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RNA-guided gene activation by CRISPR-Cas9–based transcription factors


Technologies for engineering synthetic transcription factors have enabled many advances in medical and scientific research. In contrast to existing methods based on engineering of DNA-binding proteins, we created a Cas9-based transactivator that is targeted to DNA sequences by guide RNA molecules. Coexpression of this transactivator and combinations of guide RNAs in human cells induced specific expression of endogenous target genes, demonstrating a simple and versatile approach for RNA-guided gene activation.

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Figure 1: RNA-guided activation of the human IL1RN gene by dCas9-VP64.
Figure 2: RNA-guided activation of human genes.

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This work was supported by a US National Institutes of Health (NIH) Director's New Innovator Award (DP2OD008586), National Science Foundation (NSF) Faculty Early Career Development (CAREER) Award (CBET-1151035), NIH R03AR061042, and an American Heart Association Scientist Development Grant (10SDG3060033) to C.A.G., and grants from the NIH to G.E.C. (U54HG004563), K.W.L. (EB015300 and HL109442), and F.G. (R01AR48852). K.A.G. and P.I.T. were supported by NSF Graduate Research Fellowships. L.R.P. was supported by an NIH Biotechnology Training Grant to the Duke Center for Biomolecular and Tissue Engineering (T32GM008555). D.G.O. was supported by a predoctoral fellowship from the American Heart Association. C. Grigsby (Duke University) provided the pABOL polymer used in MEF transfections.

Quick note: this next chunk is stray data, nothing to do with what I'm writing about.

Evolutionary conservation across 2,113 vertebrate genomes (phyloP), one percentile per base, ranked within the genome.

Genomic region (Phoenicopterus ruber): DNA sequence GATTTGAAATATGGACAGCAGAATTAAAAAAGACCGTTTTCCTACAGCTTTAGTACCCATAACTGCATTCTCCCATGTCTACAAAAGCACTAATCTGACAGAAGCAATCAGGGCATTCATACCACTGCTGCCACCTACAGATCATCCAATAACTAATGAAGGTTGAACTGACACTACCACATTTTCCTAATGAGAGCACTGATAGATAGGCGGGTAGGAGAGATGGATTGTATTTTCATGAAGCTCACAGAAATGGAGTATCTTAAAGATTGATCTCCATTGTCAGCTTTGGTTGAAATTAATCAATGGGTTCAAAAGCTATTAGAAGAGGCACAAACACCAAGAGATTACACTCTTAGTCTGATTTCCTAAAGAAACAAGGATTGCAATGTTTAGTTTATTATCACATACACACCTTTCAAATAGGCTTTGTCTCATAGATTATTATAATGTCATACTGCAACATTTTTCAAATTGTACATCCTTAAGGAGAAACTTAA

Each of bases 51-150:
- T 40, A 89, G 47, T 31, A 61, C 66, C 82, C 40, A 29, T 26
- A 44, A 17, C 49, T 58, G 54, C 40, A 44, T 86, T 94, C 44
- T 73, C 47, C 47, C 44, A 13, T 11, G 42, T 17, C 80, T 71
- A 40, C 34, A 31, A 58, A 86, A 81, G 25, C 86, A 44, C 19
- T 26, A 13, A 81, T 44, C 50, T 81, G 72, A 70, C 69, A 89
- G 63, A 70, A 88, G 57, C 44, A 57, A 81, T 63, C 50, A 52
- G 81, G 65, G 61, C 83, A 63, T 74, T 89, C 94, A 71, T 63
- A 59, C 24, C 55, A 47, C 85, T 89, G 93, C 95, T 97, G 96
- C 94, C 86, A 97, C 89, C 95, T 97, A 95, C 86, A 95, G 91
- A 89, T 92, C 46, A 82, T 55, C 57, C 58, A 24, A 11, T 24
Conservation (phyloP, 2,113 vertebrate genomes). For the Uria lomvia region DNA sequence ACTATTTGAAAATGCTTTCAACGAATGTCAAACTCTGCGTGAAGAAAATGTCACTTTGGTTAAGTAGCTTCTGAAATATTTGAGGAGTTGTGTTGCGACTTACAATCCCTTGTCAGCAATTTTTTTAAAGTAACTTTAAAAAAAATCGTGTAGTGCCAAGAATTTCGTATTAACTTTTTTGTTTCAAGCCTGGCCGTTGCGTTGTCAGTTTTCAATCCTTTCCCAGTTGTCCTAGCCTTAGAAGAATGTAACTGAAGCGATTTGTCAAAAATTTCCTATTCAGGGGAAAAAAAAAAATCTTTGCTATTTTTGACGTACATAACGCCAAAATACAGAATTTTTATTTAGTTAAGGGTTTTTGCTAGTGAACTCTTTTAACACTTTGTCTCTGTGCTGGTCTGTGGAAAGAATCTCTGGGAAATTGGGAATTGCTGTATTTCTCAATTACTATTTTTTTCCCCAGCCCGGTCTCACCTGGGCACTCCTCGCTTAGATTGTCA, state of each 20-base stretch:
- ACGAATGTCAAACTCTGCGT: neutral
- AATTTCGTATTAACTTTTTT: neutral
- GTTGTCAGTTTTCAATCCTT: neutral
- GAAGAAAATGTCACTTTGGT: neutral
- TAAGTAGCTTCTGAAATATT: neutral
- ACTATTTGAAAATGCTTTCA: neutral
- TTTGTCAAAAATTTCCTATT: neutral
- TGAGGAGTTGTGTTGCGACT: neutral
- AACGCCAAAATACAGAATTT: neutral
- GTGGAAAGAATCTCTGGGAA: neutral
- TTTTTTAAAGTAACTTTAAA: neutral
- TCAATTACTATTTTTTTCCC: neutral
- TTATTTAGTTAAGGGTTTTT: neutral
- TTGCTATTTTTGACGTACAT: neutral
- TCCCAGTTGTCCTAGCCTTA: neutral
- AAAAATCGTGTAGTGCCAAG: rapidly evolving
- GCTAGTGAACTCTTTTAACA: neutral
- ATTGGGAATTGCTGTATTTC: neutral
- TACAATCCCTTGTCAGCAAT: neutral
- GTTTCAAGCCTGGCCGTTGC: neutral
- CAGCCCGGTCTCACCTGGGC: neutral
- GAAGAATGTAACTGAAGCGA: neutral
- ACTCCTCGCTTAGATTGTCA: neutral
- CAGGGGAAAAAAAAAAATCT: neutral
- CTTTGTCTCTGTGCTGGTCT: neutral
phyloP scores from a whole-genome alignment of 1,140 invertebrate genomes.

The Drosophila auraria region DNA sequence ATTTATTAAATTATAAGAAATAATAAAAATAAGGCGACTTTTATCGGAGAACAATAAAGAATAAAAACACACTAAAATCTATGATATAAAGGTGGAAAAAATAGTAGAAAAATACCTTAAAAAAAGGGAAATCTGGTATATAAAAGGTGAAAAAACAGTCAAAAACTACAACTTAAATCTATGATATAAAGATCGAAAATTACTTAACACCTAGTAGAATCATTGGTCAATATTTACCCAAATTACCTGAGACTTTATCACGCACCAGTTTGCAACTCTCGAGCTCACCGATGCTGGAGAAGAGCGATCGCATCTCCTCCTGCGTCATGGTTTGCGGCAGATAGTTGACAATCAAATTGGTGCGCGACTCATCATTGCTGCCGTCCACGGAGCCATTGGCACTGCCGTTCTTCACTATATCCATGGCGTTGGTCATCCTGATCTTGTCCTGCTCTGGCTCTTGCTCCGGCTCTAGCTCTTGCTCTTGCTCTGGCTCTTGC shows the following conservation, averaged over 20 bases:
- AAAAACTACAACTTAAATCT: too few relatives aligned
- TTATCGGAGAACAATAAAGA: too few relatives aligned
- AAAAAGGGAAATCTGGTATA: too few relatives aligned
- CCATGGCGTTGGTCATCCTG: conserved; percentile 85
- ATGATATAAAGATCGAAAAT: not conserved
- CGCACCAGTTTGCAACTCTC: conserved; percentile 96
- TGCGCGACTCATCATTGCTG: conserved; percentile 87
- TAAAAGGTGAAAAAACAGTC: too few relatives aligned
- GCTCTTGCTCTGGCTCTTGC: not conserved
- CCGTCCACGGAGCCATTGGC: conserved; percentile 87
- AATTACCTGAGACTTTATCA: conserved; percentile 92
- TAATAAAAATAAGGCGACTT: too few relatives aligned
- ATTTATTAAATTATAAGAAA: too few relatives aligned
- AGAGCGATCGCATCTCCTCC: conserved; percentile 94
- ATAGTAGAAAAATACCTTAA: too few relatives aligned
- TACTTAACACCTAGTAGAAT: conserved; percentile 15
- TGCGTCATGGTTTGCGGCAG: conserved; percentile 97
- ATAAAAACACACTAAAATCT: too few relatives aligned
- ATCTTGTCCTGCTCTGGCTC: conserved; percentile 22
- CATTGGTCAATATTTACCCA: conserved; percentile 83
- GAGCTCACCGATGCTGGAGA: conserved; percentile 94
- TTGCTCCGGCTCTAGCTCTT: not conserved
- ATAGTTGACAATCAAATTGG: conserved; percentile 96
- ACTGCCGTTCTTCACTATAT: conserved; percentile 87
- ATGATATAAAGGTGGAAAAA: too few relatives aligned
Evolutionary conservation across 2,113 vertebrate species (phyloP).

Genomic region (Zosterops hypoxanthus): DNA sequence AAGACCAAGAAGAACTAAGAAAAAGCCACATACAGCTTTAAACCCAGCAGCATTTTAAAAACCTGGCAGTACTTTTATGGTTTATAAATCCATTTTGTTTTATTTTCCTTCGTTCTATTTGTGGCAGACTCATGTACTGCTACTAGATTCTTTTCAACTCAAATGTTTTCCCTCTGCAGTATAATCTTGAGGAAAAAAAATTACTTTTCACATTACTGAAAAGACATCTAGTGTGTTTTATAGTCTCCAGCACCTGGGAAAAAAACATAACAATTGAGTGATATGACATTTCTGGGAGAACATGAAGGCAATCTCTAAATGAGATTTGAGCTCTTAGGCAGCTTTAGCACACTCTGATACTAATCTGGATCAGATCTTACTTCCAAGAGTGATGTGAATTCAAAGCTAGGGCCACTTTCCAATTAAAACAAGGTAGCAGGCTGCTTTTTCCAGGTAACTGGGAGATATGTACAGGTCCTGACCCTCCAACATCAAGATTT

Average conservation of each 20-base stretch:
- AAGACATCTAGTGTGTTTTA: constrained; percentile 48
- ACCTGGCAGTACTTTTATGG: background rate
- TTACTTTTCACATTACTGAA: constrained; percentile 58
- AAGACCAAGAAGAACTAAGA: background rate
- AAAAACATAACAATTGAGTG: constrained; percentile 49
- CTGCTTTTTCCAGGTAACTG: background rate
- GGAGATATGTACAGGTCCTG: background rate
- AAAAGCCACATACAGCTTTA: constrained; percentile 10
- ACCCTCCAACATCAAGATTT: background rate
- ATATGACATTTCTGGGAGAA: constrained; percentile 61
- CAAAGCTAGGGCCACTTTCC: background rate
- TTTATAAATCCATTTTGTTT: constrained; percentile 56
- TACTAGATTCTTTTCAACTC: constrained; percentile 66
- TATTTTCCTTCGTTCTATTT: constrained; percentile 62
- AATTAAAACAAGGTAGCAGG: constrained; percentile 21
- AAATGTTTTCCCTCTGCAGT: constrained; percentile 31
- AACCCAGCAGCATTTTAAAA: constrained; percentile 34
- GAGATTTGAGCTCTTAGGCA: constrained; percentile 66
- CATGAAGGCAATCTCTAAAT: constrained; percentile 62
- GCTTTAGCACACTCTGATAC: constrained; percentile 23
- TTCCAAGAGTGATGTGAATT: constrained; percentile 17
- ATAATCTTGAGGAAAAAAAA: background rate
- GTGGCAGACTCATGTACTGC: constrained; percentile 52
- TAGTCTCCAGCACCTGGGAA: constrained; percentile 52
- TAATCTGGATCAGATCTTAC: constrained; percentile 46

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P.P., C.M.V., A.F.A., D.G.O., G.E.C., T.E.R. and C.A.G. designed experiments. P.P., D.D.K., C.M.V., A.F.A., A.M.K., L.R.P., P.I.T., K.A.G. and D.G.O. performed the experiments. P.P., D.D.K., C.M.V., A.F.A., A.M.K., L.R.P., P.I.T., K.A.G., D.G.O., K.W.L., F.G., G.E.C., T.E.R. and C.A.G. analyzed the data. P.P. and C.A.G. wrote the manuscript.

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Correspondence to Charles A Gersbach.

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The authors declare no competing financial interests.

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Perez-Pinera, P., Kocak, D., Vockley, C. et al. RNA-guided gene activation by CRISPR-Cas9–based transcription factors. Nat Methods 10, 973–976 (2013).

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